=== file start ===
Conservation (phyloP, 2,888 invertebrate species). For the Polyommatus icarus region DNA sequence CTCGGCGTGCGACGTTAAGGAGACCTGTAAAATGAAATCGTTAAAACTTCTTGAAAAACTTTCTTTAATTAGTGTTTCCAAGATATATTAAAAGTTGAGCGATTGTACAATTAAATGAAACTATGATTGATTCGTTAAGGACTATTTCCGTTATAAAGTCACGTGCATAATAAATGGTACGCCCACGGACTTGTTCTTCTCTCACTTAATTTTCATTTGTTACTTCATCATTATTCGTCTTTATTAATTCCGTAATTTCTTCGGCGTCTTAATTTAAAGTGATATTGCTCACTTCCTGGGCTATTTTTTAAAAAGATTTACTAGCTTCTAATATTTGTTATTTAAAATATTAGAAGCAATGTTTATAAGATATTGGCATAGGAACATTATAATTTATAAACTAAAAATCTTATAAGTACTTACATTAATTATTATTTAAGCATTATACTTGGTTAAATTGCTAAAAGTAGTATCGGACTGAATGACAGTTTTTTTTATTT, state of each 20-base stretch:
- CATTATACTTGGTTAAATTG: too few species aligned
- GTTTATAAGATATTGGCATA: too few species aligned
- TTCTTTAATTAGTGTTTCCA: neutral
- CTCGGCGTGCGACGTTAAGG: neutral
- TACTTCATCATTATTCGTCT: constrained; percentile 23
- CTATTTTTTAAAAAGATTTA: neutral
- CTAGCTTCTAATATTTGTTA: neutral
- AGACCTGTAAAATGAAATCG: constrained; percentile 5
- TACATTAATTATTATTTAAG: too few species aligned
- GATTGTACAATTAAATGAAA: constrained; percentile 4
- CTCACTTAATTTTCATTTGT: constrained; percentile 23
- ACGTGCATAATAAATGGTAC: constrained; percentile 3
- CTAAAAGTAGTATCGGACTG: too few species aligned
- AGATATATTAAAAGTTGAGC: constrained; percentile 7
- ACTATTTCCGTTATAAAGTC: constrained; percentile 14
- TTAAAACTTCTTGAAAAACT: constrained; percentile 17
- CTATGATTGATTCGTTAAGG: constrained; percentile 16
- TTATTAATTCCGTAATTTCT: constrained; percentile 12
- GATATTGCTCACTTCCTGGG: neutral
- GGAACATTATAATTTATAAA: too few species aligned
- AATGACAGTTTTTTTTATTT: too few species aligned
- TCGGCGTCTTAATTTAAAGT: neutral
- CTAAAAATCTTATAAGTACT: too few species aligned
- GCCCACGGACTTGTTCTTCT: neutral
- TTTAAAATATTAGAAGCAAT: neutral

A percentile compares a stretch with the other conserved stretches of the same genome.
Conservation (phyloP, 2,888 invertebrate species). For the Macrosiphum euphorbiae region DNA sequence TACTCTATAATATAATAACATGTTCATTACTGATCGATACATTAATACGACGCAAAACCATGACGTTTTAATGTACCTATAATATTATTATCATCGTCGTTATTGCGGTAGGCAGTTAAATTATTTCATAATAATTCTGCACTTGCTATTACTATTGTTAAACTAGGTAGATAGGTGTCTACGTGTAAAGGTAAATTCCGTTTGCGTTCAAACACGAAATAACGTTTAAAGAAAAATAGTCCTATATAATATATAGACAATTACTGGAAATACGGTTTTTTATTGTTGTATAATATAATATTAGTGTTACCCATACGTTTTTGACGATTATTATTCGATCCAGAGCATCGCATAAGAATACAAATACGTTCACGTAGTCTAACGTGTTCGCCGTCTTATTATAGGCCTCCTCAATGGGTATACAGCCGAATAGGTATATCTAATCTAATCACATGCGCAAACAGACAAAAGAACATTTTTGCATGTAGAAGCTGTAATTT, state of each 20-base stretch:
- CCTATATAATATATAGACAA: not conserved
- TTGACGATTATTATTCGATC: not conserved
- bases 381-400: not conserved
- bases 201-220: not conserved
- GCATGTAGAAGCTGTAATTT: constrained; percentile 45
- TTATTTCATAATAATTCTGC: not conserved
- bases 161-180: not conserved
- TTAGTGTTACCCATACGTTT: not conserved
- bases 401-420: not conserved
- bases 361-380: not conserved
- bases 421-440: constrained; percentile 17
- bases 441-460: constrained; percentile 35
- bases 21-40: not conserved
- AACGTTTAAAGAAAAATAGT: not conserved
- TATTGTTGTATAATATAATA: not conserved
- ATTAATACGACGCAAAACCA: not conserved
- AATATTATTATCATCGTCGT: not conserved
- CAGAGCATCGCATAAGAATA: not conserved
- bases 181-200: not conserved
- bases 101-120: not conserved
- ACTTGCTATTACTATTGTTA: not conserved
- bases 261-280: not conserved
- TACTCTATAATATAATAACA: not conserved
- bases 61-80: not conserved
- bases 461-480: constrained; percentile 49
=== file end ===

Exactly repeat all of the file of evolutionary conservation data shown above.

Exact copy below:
Conservation (phyloP, 2,888 invertebrate species). For the Polyommatus icarus region DNA sequence CTCGGCGTGCGACGTTAAGGAGACCTGTAAAATGAAATCGTTAAAACTTCTTGAAAAACTTTCTTTAATTAGTGTTTCCAAGATATATTAAAAGTTGAGCGATTGTACAATTAAATGAAACTATGATTGATTCGTTAAGGACTATTTCCGTTATAAAGTCACGTGCATAATAAATGGTACGCCCACGGACTTGTTCTTCTCTCACTTAATTTTCATTTGTTACTTCATCATTATTCGTCTTTATTAATTCCGTAATTTCTTCGGCGTCTTAATTTAAAGTGATATTGCTCACTTCCTGGGCTATTTTTTAAAAAGATTTACTAGCTTCTAATATTTGTTATTTAAAATATTAGAAGCAATGTTTATAAGATATTGGCATAGGAACATTATAATTTATAAACTAAAAATCTTATAAGTACTTACATTAATTATTATTTAAGCATTATACTTGGTTAAATTGCTAAAAGTAGTATCGGACTGAATGACAGTTTTTTTTATTT, state of each 20-base stretch:
- CATTATACTTGGTTAAATTG: too few species aligned
- GTTTATAAGATATTGGCATA: too few species aligned
- TTCTTTAATTAGTGTTTCCA: neutral
- CTCGGCGTGCGACGTTAAGG: neutral
- TACTTCATCATTATTCGTCT: constrained; percentile 23
- CTATTTTTTAAAAAGATTTA: neutral
- CTAGCTTCTAATATTTGTTA: neutral
- AGACCTGTAAAATGAAATCG: constrained; percentile 5
- TACATTAATTATTATTTAAG: too few species aligned
- GATTGTACAATTAAATGAAA: constrained; percentile 4
- CTCACTTAATTTTCATTTGT: constrained; percentile 23
- ACGTGCATAATAAATGGTAC: constrained; percentile 3
- CTAAAAGTAGTATCGGACTG: too few species aligned
- AGATATATTAAAAGTTGAGC: constrained; percentile 7
- ACTATTTCCGTTATAAAGTC: constrained; percentile 14
- TTAAAACTTCTTGAAAAACT: constrained; percentile 17
- CTATGATTGATTCGTTAAGG: constrained; percentile 16
- TTATTAATTCCGTAATTTCT: constrained; percentile 12
- GATATTGCTCACTTCCTGGG: neutral
- GGAACATTATAATTTATAAA: too few species aligned
- AATGACAGTTTTTTTTATTT: too few species aligned
- TCGGCGTCTTAATTTAAAGT: neutral
- CTAAAAATCTTATAAGTACT: too few species aligned
- GCCCACGGACTTGTTCTTCT: neutral
- TTTAAAATATTAGAAGCAAT: neutral

A percentile compares a stretch with the other conserved stretches of the same genome.
Conservation (phyloP, 2,888 invertebrate species). For the Macrosiphum euphorbiae region DNA sequence TACTCTATAATATAATAACATGTTCATTACTGATCGATACATTAATACGACGCAAAACCATGACGTTTTAATGTACCTATAATATTATTATCATCGTCGTTATTGCGGTAGGCAGTTAAATTATTTCATAATAATTCTGCACTTGCTATTACTATTGTTAAACTAGGTAGATAGGTGTCTACGTGTAAAGGTAAATTCCGTTTGCGTTCAAACACGAAATAACGTTTAAAGAAAAATAGTCCTATATAATATATAGACAATTACTGGAAATACGGTTTTTTATTGTTGTATAATATAATATTAGTGTTACCCATACGTTTTTGACGATTATTATTCGATCCAGAGCATCGCATAAGAATACAAATACGTTCACGTAGTCTAACGTGTTCGCCGTCTTATTATAGGCCTCCTCAATGGGTATACAGCCGAATAGGTATATCTAATCTAATCACATGCGCAAACAGACAAAAGAACATTTTTGCATGTAGAAGCTGTAATTT, state of each 20-base stretch:
- CCTATATAATATATAGACAA: not conserved
- TTGACGATTATTATTCGATC: not conserved
- bases 381-400: not conserved
- bases 201-220: not conserved
- GCATGTAGAAGCTGTAATTT: constrained; percentile 45
- TTATTTCATAATAATTCTGC: not conserved
- bases 161-180: not conserved
- TTAGTGTTACCCATACGTTT: not conserved
- bases 401-420: not conserved
- bases 361-380: not conserved
- bases 421-440: constrained; percentile 17
- bases 441-460: constrained; percentile 35
- bases 21-40: not conserved
- AACGTTTAAAGAAAAATAGT: not conserved
- TATTGTTGTATAATATAATA: not conserved
- ATTAATACGACGCAAAACCA: not conserved
- AATATTATTATCATCGTCGT: not conserved
- CAGAGCATCGCATAAGAATA: not conserved
- bases 181-200: not conserved
- bases 101-120: not conserved
- ACTTGCTATTACTATTGTTA: not conserved
- bases 261-280: not conserved
- TACTCTATAATATAATAACA: not conserved
- bases 61-80: not conserved
- bases 461-480: constrained; percentile 49